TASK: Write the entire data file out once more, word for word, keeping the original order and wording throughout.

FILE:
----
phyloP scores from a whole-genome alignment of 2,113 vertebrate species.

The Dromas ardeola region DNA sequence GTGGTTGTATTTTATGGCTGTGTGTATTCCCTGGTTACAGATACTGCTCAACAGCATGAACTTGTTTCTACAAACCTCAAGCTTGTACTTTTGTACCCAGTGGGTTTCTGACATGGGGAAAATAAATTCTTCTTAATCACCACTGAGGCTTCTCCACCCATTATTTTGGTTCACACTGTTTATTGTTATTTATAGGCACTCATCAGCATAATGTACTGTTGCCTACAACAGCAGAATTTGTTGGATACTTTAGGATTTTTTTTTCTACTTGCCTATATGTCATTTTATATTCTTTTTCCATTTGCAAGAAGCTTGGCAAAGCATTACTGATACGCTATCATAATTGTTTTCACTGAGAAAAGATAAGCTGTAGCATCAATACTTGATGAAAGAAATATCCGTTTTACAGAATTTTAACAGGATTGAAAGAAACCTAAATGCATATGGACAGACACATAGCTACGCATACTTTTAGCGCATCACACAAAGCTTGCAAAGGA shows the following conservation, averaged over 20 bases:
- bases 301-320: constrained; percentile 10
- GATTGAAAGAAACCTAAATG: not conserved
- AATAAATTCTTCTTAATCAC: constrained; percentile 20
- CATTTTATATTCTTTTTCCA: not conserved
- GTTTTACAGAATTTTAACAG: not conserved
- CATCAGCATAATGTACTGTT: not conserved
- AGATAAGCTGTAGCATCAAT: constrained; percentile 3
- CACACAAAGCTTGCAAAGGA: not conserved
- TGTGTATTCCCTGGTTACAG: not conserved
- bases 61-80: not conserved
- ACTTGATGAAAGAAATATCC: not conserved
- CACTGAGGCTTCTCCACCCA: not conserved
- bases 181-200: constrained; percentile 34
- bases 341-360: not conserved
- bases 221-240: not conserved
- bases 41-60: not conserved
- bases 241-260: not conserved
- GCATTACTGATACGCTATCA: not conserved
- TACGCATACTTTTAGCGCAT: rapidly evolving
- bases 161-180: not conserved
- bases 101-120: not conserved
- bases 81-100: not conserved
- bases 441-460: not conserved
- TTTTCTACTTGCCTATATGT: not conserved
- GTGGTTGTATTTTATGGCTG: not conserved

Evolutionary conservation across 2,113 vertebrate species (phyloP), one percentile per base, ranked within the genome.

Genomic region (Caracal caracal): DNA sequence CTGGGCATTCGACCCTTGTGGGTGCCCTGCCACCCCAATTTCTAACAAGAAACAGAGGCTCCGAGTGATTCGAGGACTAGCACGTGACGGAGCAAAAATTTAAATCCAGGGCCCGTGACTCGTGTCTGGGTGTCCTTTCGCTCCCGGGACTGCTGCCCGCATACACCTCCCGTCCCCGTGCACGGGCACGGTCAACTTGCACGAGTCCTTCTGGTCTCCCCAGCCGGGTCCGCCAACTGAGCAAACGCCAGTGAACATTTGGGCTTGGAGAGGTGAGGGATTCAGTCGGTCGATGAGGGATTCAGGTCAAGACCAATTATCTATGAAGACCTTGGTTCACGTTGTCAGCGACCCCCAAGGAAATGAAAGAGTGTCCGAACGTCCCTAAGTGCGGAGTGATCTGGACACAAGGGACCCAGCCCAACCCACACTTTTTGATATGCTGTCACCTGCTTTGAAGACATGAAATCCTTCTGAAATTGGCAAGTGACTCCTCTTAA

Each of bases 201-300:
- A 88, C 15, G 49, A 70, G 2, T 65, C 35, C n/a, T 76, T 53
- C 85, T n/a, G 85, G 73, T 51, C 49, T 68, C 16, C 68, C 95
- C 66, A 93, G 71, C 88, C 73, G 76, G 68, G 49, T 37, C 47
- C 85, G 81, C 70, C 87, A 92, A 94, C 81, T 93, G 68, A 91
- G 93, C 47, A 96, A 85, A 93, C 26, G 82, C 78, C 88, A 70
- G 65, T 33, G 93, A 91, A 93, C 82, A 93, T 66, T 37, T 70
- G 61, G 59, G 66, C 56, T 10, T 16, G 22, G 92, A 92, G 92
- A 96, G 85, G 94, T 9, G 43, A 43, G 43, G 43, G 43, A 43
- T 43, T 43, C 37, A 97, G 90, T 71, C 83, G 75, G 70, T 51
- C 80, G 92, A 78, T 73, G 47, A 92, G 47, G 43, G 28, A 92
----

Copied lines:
phyloP scores from a whole-genome alignment of 2,113 vertebrate species.

The Dromas ardeola region DNA sequence GTGGTTGTATTTTATGGCTGTGTGTATTCCCTGGTTACAGATACTGCTCAACAGCATGAACTTGTTTCTACAAACCTCAAGCTTGTACTTTTGTACCCAGTGGGTTTCTGACATGGGGAAAATAAATTCTTCTTAATCACCACTGAGGCTTCTCCACCCATTATTTTGGTTCACACTGTTTATTGTTATTTATAGGCACTCATCAGCATAATGTACTGTTGCCTACAACAGCAGAATTTGTTGGATACTTTAGGATTTTTTTTTCTACTTGCCTATATGTCATTTTATATTCTTTTTCCATTTGCAAGAAGCTTGGCAAAGCATTACTGATACGCTATCATAATTGTTTTCACTGAGAAAAGATAAGCTGTAGCATCAATACTTGATGAAAGAAATATCCGTTTTACAGAATTTTAACAGGATTGAAAGAAACCTAAATGCATATGGACAGACACATAGCTACGCATACTTTTAGCGCATCACACAAAGCTTGCAAAGGA shows the following conservation, averaged over 20 bases:
- bases 301-320: constrained; percentile 10
- GATTGAAAGAAACCTAAATG: not conserved
- AATAAATTCTTCTTAATCAC: constrained; percentile 20
- CATTTTATATTCTTTTTCCA: not conserved
- GTTTTACAGAATTTTAACAG: not conserved
- CATCAGCATAATGTACTGTT: not conserved
- AGATAAGCTGTAGCATCAAT: constrained; percentile 3
- CACACAAAGCTTGCAAAGGA: not conserved
- TGTGTATTCCCTGGTTACAG: not conserved
- bases 61-80: not conserved
- ACTTGATGAAAGAAATATCC: not conserved
- CACTGAGGCTTCTCCACCCA: not conserved
- bases 181-200: constrained; percentile 34
- bases 341-360: not conserved
- bases 221-240: not conserved
- bases 41-60: not conserved
- bases 241-260: not conserved
- GCATTACTGATACGCTATCA: not conserved
- TACGCATACTTTTAGCGCAT: rapidly evolving
- bases 161-180: not conserved
- bases 101-120: not conserved
- bases 81-100: not conserved
- bases 441-460: not conserved
- TTTTCTACTTGCCTATATGT: not conserved
- GTGGTTGTATTTTATGGCTG: not conserved

Evolutionary conservation across 2,113 vertebrate species (phyloP), one percentile per base, ranked within the genome.

Genomic region (Caracal caracal): DNA sequence CTGGGCATTCGACCCTTGTGGGTGCCCTGCCACCCCAATTTCTAACAAGAAACAGAGGCTCCGAGTGATTCGAGGACTAGCACGTGACGGAGCAAAAATTTAAATCCAGGGCCCGTGACTCGTGTCTGGGTGTCCTTTCGCTCCCGGGACTGCTGCCCGCATACACCTCCCGTCCCCGTGCACGGGCACGGTCAACTTGCACGAGTCCTTCTGGTCTCCCCAGCCGGGTCCGCCAACTGAGCAAACGCCAGTGAACATTTGGGCTTGGAGAGGTGAGGGATTCAGTCGGTCGATGAGGGATTCAGGTCAAGACCAATTATCTATGAAGACCTTGGTTCACGTTGTCAGCGACCCCCAAGGAAATGAAAGAGTGTCCGAACGTCCCTAAGTGCGGAGTGATCTGGACACAAGGGACCCAGCCCAACCCACACTTTTTGATATGCTGTCACCTGCTTTGAAGACATGAAATCCTTCTGAAATTGGCAAGTGACTCCTCTTAA

Each of bases 201-300:
- A 88, C 15, G 49, A 70, G 2, T 65, C 35, C n/a, T 76, T 53
- C 85, T n/a, G 85, G 73, T 51, C 49, T 68, C 16, C 68, C 95
- C 66, A 93, G 71, C 88, C 73, G 76, G 68, G 49, T 37, C 47
- C 85, G 81, C 70, C 87, A 92, A 94, C 81, T 93, G 68, A 91
- G 93, C 47, A 96, A 85, A 93, C 26, G 82, C 78, C 88, A 70
- G 65, T 33, G 93, A 91, A 93, C 82, A 93, T 66, T 37, T 70
- G 61, G 59, G 66, C 56, T 10, T 16, G 22, G 92, A 92, G 92
- A 96, G 85, G 94, T 9, G 43, A 43, G 43, G 43, G 43, A 43
- T 43, T 43, C 37, A 97, G 90, T 71, C 83, G 75, G 70, T 51
- C 80, G 92, A 78, T 73, G 47, A 92, G 47, G 43, G 28, A 92